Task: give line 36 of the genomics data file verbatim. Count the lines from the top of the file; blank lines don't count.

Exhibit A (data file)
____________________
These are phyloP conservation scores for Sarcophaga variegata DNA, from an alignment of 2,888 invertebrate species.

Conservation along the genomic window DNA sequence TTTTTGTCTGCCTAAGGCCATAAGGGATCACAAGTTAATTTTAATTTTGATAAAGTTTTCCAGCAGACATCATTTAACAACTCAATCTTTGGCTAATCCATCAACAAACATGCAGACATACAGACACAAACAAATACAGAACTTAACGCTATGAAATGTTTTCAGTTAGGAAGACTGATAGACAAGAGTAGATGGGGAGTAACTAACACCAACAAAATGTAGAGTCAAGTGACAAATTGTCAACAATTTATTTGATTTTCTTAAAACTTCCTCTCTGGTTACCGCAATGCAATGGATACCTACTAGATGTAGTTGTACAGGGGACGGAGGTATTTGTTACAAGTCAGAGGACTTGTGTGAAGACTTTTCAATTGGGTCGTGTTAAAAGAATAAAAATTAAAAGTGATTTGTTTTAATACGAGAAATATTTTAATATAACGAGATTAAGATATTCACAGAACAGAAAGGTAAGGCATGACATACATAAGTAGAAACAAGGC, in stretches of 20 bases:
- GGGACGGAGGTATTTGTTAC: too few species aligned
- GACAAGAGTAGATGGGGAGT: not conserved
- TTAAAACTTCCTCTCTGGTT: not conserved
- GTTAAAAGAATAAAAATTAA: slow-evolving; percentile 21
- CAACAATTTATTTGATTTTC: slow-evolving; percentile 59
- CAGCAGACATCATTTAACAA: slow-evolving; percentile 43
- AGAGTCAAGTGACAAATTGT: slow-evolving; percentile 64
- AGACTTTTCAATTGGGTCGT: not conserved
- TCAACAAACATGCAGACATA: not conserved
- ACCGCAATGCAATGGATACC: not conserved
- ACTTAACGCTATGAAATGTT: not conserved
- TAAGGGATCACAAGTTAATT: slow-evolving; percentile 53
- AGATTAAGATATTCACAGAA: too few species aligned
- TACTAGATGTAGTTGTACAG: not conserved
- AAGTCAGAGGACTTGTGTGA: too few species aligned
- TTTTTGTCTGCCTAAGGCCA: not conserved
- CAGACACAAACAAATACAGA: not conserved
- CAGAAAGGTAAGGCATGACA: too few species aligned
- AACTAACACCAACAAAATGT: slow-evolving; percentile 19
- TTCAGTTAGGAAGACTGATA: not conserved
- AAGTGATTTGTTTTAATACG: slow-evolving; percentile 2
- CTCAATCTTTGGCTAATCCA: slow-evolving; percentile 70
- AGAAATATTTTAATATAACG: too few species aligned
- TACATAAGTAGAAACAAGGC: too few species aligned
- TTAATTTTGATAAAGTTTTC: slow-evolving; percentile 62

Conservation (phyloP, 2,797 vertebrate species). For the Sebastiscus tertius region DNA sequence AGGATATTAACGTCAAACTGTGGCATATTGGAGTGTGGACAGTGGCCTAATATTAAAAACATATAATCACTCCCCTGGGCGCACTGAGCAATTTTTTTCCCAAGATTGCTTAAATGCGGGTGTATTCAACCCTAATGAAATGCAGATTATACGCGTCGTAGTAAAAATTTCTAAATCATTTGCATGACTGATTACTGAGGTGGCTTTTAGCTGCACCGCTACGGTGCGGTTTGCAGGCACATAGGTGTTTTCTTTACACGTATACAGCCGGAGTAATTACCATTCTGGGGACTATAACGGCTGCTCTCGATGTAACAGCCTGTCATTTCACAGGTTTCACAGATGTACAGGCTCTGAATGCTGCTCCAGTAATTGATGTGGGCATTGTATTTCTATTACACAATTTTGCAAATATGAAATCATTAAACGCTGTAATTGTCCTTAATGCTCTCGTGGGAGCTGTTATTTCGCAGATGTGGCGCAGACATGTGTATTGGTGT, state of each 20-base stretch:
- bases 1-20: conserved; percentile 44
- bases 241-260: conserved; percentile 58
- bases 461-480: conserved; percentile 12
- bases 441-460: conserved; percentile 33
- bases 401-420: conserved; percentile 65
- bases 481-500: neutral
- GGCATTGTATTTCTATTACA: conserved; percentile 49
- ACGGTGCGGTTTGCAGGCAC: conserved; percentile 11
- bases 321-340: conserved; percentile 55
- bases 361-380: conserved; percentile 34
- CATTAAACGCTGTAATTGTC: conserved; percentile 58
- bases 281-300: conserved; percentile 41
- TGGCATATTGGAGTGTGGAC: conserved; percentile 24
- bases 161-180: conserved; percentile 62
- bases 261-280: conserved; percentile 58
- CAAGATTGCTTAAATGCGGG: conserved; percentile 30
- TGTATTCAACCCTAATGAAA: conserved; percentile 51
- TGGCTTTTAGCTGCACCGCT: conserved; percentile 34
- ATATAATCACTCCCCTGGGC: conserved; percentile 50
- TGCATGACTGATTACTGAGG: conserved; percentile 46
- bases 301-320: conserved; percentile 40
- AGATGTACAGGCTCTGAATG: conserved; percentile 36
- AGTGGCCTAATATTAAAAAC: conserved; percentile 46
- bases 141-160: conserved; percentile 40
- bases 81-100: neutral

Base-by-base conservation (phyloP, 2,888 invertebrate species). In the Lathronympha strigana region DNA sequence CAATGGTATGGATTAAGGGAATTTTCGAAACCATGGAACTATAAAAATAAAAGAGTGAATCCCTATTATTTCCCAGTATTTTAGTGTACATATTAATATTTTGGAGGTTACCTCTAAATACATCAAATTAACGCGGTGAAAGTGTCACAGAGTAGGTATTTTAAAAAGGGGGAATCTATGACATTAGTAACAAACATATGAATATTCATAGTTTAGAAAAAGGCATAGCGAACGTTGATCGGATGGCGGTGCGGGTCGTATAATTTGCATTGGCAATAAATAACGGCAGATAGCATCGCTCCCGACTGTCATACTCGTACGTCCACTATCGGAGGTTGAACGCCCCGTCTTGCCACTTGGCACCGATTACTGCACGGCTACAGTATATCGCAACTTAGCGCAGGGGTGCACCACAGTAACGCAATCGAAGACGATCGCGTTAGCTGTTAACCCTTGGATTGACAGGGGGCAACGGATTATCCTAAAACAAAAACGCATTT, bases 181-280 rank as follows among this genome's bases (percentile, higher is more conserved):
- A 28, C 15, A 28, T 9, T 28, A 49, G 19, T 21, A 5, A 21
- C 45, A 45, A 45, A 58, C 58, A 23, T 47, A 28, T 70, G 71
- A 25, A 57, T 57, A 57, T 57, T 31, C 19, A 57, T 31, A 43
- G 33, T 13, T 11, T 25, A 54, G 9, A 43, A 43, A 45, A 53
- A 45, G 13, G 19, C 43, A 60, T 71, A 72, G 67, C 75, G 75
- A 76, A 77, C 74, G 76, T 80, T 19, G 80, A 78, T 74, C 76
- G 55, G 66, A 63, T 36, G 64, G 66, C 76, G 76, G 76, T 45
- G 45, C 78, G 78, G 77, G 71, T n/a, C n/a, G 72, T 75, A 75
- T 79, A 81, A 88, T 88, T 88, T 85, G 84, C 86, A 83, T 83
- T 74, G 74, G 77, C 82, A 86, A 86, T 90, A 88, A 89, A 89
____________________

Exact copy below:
- ACGGTGCGGTTTGCAGGCAC: conserved; percentile 11